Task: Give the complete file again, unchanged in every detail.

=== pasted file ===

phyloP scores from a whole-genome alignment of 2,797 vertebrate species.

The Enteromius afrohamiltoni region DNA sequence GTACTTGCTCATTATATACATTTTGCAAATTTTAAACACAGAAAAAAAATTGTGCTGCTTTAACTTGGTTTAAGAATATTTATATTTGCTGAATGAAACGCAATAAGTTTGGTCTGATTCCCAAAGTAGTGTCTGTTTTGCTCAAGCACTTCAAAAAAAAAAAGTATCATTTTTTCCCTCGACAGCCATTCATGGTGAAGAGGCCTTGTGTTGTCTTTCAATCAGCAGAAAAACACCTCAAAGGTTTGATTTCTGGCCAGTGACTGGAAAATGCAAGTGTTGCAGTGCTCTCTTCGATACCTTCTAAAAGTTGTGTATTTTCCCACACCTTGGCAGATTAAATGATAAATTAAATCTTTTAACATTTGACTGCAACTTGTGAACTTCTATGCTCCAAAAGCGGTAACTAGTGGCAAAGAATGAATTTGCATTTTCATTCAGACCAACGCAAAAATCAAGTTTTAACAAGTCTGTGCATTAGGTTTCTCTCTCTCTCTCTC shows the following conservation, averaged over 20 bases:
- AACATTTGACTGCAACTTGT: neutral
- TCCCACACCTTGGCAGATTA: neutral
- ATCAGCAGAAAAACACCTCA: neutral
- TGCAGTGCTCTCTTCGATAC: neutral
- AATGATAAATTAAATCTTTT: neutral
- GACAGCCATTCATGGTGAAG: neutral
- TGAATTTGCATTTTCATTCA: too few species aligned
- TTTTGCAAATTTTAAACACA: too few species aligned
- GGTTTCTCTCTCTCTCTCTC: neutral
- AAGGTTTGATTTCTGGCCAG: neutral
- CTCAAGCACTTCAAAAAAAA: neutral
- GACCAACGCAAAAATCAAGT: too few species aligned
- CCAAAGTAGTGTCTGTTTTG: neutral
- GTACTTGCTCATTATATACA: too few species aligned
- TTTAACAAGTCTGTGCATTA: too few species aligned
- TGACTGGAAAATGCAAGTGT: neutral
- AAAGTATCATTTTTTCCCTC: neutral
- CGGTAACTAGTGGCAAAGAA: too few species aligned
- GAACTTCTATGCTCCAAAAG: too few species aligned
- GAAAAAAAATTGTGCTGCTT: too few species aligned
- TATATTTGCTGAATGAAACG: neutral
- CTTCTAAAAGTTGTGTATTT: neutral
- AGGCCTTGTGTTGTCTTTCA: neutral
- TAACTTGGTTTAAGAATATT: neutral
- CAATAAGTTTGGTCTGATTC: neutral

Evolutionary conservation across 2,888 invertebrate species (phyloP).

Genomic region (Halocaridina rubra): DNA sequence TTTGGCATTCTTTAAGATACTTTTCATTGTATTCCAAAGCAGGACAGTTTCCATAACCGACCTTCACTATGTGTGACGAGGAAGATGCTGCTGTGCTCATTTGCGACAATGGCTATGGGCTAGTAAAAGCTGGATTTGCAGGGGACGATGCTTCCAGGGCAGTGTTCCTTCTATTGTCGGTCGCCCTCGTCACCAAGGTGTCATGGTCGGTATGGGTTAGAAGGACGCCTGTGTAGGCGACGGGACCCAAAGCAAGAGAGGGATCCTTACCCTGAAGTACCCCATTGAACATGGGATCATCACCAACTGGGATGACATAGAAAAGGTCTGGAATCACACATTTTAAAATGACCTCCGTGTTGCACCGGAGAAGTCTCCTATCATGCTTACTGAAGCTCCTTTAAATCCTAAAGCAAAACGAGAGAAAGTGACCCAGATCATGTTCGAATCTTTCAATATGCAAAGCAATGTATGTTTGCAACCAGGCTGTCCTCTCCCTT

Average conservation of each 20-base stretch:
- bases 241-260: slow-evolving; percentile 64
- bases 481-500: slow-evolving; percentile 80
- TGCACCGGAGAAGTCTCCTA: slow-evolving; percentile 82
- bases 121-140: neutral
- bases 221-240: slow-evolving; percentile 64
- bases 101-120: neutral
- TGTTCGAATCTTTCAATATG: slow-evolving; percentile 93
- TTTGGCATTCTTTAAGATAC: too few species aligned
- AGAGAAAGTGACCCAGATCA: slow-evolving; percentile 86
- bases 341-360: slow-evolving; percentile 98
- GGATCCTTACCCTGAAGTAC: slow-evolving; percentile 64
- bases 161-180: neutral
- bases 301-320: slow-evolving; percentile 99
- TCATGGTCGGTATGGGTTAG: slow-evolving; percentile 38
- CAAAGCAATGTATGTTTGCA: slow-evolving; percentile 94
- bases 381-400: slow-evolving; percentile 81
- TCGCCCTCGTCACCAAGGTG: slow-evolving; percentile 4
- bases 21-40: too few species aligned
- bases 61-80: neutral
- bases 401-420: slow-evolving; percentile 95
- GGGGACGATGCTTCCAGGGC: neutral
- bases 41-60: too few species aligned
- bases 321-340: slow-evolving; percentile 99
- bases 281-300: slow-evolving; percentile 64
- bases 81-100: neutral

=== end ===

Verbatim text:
phyloP scores from a whole-genome alignment of 2,797 vertebrate species.

The Enteromius afrohamiltoni region DNA sequence GTACTTGCTCATTATATACATTTTGCAAATTTTAAACACAGAAAAAAAATTGTGCTGCTTTAACTTGGTTTAAGAATATTTATATTTGCTGAATGAAACGCAATAAGTTTGGTCTGATTCCCAAAGTAGTGTCTGTTTTGCTCAAGCACTTCAAAAAAAAAAAGTATCATTTTTTCCCTCGACAGCCATTCATGGTGAAGAGGCCTTGTGTTGTCTTTCAATCAGCAGAAAAACACCTCAAAGGTTTGATTTCTGGCCAGTGACTGGAAAATGCAAGTGTTGCAGTGCTCTCTTCGATACCTTCTAAAAGTTGTGTATTTTCCCACACCTTGGCAGATTAAATGATAAATTAAATCTTTTAACATTTGACTGCAACTTGTGAACTTCTATGCTCCAAAAGCGGTAACTAGTGGCAAAGAATGAATTTGCATTTTCATTCAGACCAACGCAAAAATCAAGTTTTAACAAGTCTGTGCATTAGGTTTCTCTCTCTCTCTCTC shows the following conservation, averaged over 20 bases:
- AACATTTGACTGCAACTTGT: neutral
- TCCCACACCTTGGCAGATTA: neutral
- ATCAGCAGAAAAACACCTCA: neutral
- TGCAGTGCTCTCTTCGATAC: neutral
- AATGATAAATTAAATCTTTT: neutral
- GACAGCCATTCATGGTGAAG: neutral
- TGAATTTGCATTTTCATTCA: too few species aligned
- TTTTGCAAATTTTAAACACA: too few species aligned
- GGTTTCTCTCTCTCTCTCTC: neutral
- AAGGTTTGATTTCTGGCCAG: neutral
- CTCAAGCACTTCAAAAAAAA: neutral
- GACCAACGCAAAAATCAAGT: too few species aligned
- CCAAAGTAGTGTCTGTTTTG: neutral
- GTACTTGCTCATTATATACA: too few species aligned
- TTTAACAAGTCTGTGCATTA: too few species aligned
- TGACTGGAAAATGCAAGTGT: neutral
- AAAGTATCATTTTTTCCCTC: neutral
- CGGTAACTAGTGGCAAAGAA: too few species aligned
- GAACTTCTATGCTCCAAAAG: too few species aligned
- GAAAAAAAATTGTGCTGCTT: too few species aligned
- TATATTTGCTGAATGAAACG: neutral
- CTTCTAAAAGTTGTGTATTT: neutral
- AGGCCTTGTGTTGTCTTTCA: neutral
- TAACTTGGTTTAAGAATATT: neutral
- CAATAAGTTTGGTCTGATTC: neutral

Evolutionary conservation across 2,888 invertebrate species (phyloP).

Genomic region (Halocaridina rubra): DNA sequence TTTGGCATTCTTTAAGATACTTTTCATTGTATTCCAAAGCAGGACAGTTTCCATAACCGACCTTCACTATGTGTGACGAGGAAGATGCTGCTGTGCTCATTTGCGACAATGGCTATGGGCTAGTAAAAGCTGGATTTGCAGGGGACGATGCTTCCAGGGCAGTGTTCCTTCTATTGTCGGTCGCCCTCGTCACCAAGGTGTCATGGTCGGTATGGGTTAGAAGGACGCCTGTGTAGGCGACGGGACCCAAAGCAAGAGAGGGATCCTTACCCTGAAGTACCCCATTGAACATGGGATCATCACCAACTGGGATGACATAGAAAAGGTCTGGAATCACACATTTTAAAATGACCTCCGTGTTGCACCGGAGAAGTCTCCTATCATGCTTACTGAAGCTCCTTTAAATCCTAAAGCAAAACGAGAGAAAGTGACCCAGATCATGTTCGAATCTTTCAATATGCAAAGCAATGTATGTTTGCAACCAGGCTGTCCTCTCCCTT

Average conservation of each 20-base stretch:
- bases 241-260: slow-evolving; percentile 64
- bases 481-500: slow-evolving; percentile 80
- TGCACCGGAGAAGTCTCCTA: slow-evolving; percentile 82
- bases 121-140: neutral
- bases 221-240: slow-evolving; percentile 64
- bases 101-120: neutral
- TGTTCGAATCTTTCAATATG: slow-evolving; percentile 93
- TTTGGCATTCTTTAAGATAC: too few species aligned
- AGAGAAAGTGACCCAGATCA: slow-evolving; percentile 86
- bases 341-360: slow-evolving; percentile 98
- GGATCCTTACCCTGAAGTAC: slow-evolving; percentile 64
- bases 161-180: neutral
- bases 301-320: slow-evolving; percentile 99
- TCATGGTCGGTATGGGTTAG: slow-evolving; percentile 38
- CAAAGCAATGTATGTTTGCA: slow-evolving; percentile 94
- bases 381-400: slow-evolving; percentile 81
- TCGCCCTCGTCACCAAGGTG: slow-evolving; percentile 4
- bases 21-40: too few species aligned
- bases 61-80: neutral
- bases 401-420: slow-evolving; percentile 95
- GGGGACGATGCTTCCAGGGC: neutral
- bases 41-60: too few species aligned
- bases 321-340: slow-evolving; percentile 99
- bases 281-300: slow-evolving; percentile 64
- bases 81-100: neutral